Bragelonne, who has already rendered great service to your majesty, and
who may well be regarded as a brave and worthy man.  Your majesty,
therefore, in renouncing the affection you entertain, offers a proof at
once of generosity, gratitude, and good policy."

"Mademoiselle de la Valliere does not love M. de Bragelonne," said the
king, hoarsely.

"Does your majesty know that to be the case?" remarked Athos, with a
searching look.

"I do know it."

"Since a very short time, then; for doubtless, had your majesty known it
when I first preferred my request, you would have taken the trouble to
inform me of it."

"Since a very short time, it is true, monsieur."

Athos remained silent for a moment, and then resumed: "In that case, I do
not understand why your majesty should have sent M. de Bragelonne to
London.  That exile, and most properly so, too, is a matter of
astonishment to every one who regards your majesty's honor with sincere
affection."

"Who presumes to impugn my honor, Monsieur de la Fere?"

"The king's honor, sire, is made up of the honor of his whole nobility.
Whenever the king offends one of his gentlemen, that is, whenever he
deprives him of the smallest particle of his honor, it is from him, from
the king himself, that that portion of honor is stolen."

"Monsieur de la Fere!" said the king, haughtily.

"Sire, you sent M. de Bragelonne to London either before you were
Mademoiselle de la Valliere's lover, or since you have become so."

The king, irritated beyond measure, especially because he felt that he
was being mastered, endeavored to dismiss Athos by a gesture.

"Sire," replied the comte, "I will tell you all; I will not leave your
presence until I have been satisfied by your majesty or by myself;
satisfied if you prove to me that you are right, - satisfied if I prove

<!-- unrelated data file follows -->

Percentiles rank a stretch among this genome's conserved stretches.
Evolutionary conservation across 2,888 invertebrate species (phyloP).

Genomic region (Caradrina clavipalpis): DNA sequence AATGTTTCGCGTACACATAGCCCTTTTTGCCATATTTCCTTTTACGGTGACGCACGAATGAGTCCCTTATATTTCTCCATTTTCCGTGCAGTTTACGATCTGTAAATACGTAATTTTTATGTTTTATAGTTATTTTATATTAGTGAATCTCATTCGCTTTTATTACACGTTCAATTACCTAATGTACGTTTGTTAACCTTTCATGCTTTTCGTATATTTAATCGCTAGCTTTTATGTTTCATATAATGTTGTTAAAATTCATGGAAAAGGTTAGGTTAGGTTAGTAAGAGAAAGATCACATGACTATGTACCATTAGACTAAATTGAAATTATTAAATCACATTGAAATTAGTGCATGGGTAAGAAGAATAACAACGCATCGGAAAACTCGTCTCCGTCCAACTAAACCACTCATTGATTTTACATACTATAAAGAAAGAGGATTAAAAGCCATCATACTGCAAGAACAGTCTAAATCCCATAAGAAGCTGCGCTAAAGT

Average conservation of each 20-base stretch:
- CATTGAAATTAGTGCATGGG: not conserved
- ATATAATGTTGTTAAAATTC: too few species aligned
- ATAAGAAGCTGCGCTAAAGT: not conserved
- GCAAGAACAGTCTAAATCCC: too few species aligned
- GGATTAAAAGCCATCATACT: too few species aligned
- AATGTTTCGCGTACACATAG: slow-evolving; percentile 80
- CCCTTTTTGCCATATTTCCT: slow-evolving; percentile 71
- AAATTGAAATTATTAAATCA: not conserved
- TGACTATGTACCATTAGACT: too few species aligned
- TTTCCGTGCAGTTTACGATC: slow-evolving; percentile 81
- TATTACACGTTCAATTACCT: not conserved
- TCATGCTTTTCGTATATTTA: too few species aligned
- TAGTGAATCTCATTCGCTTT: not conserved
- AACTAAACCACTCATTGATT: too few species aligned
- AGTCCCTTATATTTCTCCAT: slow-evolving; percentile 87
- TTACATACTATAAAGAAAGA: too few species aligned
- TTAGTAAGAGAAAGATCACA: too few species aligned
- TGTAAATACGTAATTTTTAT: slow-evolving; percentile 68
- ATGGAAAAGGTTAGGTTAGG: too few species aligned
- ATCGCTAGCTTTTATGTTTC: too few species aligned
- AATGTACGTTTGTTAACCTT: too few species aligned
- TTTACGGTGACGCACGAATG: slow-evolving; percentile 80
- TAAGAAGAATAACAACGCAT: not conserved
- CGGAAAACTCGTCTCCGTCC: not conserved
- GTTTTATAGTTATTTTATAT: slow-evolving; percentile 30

to you that you are wrong.  Nay, sire, you can but listen to me.  I am
old now, and I am attached to everything that is really great and really
powerful in your kingdom.  I am of those who have shed their blood for
your father and for yourself, without ever having asked a single favor
either from yourself or from your father.  I have never inflicted the
slightest wrong or injury on any one in this world, and even kings are
still my debtors.  You can but listen to me, I repeat.  I have come to
ask you for an account of the honor of one of your servants whom you have
deceived by a falsehood, or betrayed by want of heart of judgment.  I
know that these words irritate your majesty, but the facts themselves are
killing us.  I know that you are endeavoring to find some means whereby
to chastise me for my frankness; but I know also the chastisement I will
implore God to inflict upon you when I relate to Him your perjury and my
son's unhappiness."

The king during these remarks was walking hurriedly to and fro, his hand
thrust into the breast of his coat, his head haughtily raised, his eyes
blazing with wrath.  "Monsieur," he cried, suddenly, "if I acted towards
you as a king, you would be already punished; but I am only a man, and I
have the right to love in this world every one who loves me, - a
happiness which is so rarely found."

"You cannot pretend to such a right as a man any more than as a king,
sire; or if you intend to exercise that right in a loyal manner, you
should have told M. de Bragelonne so, and not have exiled him."

"It is too great a condescension, monsieur, to discuss these things with